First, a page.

Detroit-based American Jun Li’s video piece Round 1-1 Ep1 (2019) plays on the normalisation of clipped videos and short-form moving image (GIFS, Tiktok, Instagram stories). Asking us to monitor a system of relations, Li’s video work eases us into a game of spot the difference. Where popcorn is posed against dimsum and ballet dancers against avatar-like cartoon figures, Li genty shuffles through found imagery and internet videos to make a subtle critique of racial stereotypes and typicalities of association. The video’s meaning is enhanced by its proximity to Kerry Ann Lee’s installation. The Unavailable Memory of Gold Coin Café (2020) is an archival presentation of material from the café of the same name, which operated in Wellington from 1978-1986. A table is laid with a cassette player, images, a bank note, menu, diagrams, food wrappers, and letters, among other ephemera from this site of the artist’s family’s business and childhood home. Employing narratives of immigration and of integration, the image above the table of materials summarises the work well. Presented on thick paper, a laser-cut plastic image detailing a giant Chinese coin sits on its surface, uncertain of its adherence. The coin’s vacated form reveals a filled kete (basket), a symbol of plenty. This cross-pollination of cultures interlaces social commentary with a great sense of care as it gently motions to New Zealand’s multiculturalism, but also to the complexities of integration and rich microhistories present in urban settlements.
Invisible is not didactic; its purpose is neither to educate nor to moralise, but rather seeking to consider what it means to view art today. Thus aligning with curatorial practices of care and slowness, this travelling exhibition fits easily into the narrative of institution as ecology. The exhibition having a different curator each time questions institutional narrative-building, with an opportunity to highlight alternative perspectives and showcase other aspects of each artwork, or to bring in new artworks entirely. Mutual concerns shared by the three groups of artists about the struggle to find meaning in the world is what brought this event into being and gave the exhibition cohesion. Considering this framing, and the thematic qualities of the show itself, Invisible not only offers commentary upon the power of art, but speaks to a decidedly Homeric way of seeing.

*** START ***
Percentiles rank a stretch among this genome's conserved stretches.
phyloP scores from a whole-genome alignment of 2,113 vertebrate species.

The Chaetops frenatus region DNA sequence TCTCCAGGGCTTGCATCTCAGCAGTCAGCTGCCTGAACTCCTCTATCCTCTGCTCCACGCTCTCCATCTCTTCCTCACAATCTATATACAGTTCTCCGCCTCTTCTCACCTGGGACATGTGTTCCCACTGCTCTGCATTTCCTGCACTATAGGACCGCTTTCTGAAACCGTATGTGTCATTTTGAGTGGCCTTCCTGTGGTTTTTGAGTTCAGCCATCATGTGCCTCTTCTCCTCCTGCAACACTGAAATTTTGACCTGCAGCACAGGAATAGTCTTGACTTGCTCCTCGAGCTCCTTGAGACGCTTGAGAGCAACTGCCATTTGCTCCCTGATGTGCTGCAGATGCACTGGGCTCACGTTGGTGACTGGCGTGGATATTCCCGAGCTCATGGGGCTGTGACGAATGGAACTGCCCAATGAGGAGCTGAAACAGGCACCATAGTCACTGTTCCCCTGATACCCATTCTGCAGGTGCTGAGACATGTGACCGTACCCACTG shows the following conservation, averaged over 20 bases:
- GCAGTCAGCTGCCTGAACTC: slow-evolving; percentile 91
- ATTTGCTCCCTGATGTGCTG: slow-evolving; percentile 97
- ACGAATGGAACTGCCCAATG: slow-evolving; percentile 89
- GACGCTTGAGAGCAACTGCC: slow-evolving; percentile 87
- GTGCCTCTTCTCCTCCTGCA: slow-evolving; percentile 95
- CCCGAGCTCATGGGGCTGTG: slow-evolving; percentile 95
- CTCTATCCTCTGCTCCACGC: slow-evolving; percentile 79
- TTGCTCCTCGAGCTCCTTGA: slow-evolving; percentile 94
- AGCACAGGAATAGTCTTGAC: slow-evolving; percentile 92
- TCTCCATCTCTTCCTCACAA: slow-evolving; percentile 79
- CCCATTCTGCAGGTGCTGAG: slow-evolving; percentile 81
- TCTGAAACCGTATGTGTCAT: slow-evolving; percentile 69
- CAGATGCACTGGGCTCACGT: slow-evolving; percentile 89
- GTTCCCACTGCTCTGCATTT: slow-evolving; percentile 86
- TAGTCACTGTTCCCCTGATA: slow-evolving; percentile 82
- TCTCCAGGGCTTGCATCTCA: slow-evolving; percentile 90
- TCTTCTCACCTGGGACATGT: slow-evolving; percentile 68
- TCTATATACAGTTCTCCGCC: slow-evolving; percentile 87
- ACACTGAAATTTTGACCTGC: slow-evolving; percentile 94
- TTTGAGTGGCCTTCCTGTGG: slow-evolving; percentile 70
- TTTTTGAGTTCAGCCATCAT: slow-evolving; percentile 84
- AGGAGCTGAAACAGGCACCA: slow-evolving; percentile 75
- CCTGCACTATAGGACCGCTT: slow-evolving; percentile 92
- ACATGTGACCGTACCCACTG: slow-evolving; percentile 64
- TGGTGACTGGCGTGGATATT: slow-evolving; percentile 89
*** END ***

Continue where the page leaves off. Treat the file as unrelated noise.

2. Berger, John. Ways of Seeing. Penguin Books, London, 1973.
3. Berger, p. 7.
4. Matariki is a set of seven stars which briefly appear in New Zealand's sky during the shortest days of the year (typically in June-July).
5. Barthes, Roland. Camera Lucida: Reflections on photography. Hill and Wang, New York, 1981.
Zoe Crook is an artist-writer based between Tāmaki Makaurau and Oslo.